A leading free-thinker and psychoanalyst, Charles Rycroft’s lucid, jargon-free approach to psychoanalysis inspired a whole generation. Taking inspiration from many fields outside psychoanalysis, including history, literature, linguistics and ethology, he established the important link between mental health and the imagination, creating a broader perspective and encouraging free thinking. This solitary and creative "rebel" rarely received the recognition he deserved, but this collection of articles and papers by people who felt the benefit of his ever-curious, expanding wealth of knowledge, goes some way to acknowledging the debt owed to him, and introducing a new generation to this innovative analyst.
"My hope is that this book will help to open up a new readership for [Charles Rycroft] - not a following, which is the last thing he would want, but an open-minded readership of people who want encouragement to go on thinking their own way through the deeply liberating experience of psychotherapy. There are plenty of people around who are willing to tell us what psychotherapy is, what happens or should happen between therapist and patient, what happens between mothers and babies and so on. There are not so many who encourage therapists to be in "uncertainties, mysteries, doubts, without any irritable reaching after fact and reason", in the words Charles liked to quote from the poet John Keats. This is the creative position, the one in which it is possible to go on asking the question "What is psychotherapy?" without necessarily finding an answer to it." -- From the Introduction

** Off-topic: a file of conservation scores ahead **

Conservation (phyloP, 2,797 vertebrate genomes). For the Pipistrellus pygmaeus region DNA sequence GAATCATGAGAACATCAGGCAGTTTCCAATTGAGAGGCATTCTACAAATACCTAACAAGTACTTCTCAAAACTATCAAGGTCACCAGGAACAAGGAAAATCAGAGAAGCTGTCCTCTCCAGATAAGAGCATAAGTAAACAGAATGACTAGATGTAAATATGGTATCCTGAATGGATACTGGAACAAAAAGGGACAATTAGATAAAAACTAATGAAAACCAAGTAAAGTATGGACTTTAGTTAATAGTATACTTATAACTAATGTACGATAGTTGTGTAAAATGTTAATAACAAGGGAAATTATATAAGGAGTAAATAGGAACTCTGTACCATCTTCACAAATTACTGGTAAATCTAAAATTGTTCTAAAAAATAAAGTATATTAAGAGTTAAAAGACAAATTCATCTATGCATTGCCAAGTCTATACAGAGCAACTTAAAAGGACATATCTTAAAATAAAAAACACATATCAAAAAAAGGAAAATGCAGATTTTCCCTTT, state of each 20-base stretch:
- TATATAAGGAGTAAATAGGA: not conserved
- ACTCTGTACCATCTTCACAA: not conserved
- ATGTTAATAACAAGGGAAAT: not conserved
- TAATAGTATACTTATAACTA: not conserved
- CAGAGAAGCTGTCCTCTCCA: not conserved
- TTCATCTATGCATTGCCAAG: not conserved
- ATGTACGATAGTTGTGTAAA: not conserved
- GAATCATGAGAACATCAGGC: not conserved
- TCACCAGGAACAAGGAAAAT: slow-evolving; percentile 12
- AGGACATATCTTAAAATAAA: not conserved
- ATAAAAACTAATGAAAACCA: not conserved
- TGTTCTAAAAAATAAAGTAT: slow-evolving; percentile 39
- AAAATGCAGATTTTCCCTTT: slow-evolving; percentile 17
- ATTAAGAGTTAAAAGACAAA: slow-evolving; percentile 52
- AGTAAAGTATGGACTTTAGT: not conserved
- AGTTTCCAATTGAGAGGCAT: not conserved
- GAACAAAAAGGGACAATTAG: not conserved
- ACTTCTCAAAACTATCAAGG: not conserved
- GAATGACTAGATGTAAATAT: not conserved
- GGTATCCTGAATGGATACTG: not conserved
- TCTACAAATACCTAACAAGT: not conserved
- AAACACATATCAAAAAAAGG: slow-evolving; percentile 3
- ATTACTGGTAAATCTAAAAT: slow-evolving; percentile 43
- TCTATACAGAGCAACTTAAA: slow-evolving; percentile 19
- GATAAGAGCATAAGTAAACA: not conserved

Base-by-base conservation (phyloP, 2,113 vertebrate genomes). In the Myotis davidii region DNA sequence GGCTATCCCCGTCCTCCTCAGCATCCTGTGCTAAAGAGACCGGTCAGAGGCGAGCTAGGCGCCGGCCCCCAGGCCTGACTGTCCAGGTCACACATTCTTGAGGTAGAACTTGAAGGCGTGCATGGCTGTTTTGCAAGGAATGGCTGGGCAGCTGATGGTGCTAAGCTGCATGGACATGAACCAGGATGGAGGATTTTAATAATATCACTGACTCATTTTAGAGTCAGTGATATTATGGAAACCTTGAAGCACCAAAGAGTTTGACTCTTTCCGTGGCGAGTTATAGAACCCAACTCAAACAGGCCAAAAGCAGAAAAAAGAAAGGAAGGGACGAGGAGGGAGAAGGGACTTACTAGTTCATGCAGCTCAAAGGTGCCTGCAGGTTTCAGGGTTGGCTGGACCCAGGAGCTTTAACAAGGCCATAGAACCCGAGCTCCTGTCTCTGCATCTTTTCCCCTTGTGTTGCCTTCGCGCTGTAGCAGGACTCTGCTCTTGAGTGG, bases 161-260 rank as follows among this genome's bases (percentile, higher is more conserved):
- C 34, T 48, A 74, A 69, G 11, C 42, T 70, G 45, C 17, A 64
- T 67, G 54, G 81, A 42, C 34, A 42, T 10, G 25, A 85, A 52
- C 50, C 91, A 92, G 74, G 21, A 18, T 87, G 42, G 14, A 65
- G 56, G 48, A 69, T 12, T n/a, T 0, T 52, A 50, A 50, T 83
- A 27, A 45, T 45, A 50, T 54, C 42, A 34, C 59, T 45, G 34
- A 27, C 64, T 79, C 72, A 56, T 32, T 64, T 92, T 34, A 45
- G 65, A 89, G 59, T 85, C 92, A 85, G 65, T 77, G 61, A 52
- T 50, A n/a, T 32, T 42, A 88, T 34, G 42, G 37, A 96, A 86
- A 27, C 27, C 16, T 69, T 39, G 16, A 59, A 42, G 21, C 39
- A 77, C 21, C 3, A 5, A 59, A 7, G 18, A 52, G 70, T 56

Contributors include Margaret Arden, Harold Bourne, Susan Budd, Vincent Brome, Robin Higgins, Jeremy Holmes, Edgar Jones, R.D.Laing, John Padel, Jenny Pearson, Paul Roazen, Anthony Storr, John H.Turner, Maryon Tysoe and Dudley Young
About the Editor:
Jenny Pearson read English at Bristol University and worked as a journalist on The Times in the 1960s, after which she became a freelance journalist, writer and editor. Her first book, co-written with Jack Lambert, was Adventure Playgrounds (1974). She is a contributing editor of Discovering the Self Through Drama and Movement: The Sesame Approach (1996). She has trained as a counsellor with WPF and as a psychoanalytic psychotherapist with AIP. Her most recent book, co-edited with Frankie Armstrong, is about voice work and its effect on women’s attitudes, entitled Well-Tuned Women: Growing Strong Through Voice Work (2000). She was married to Charles Rycroft from 1978 until his death in 1998.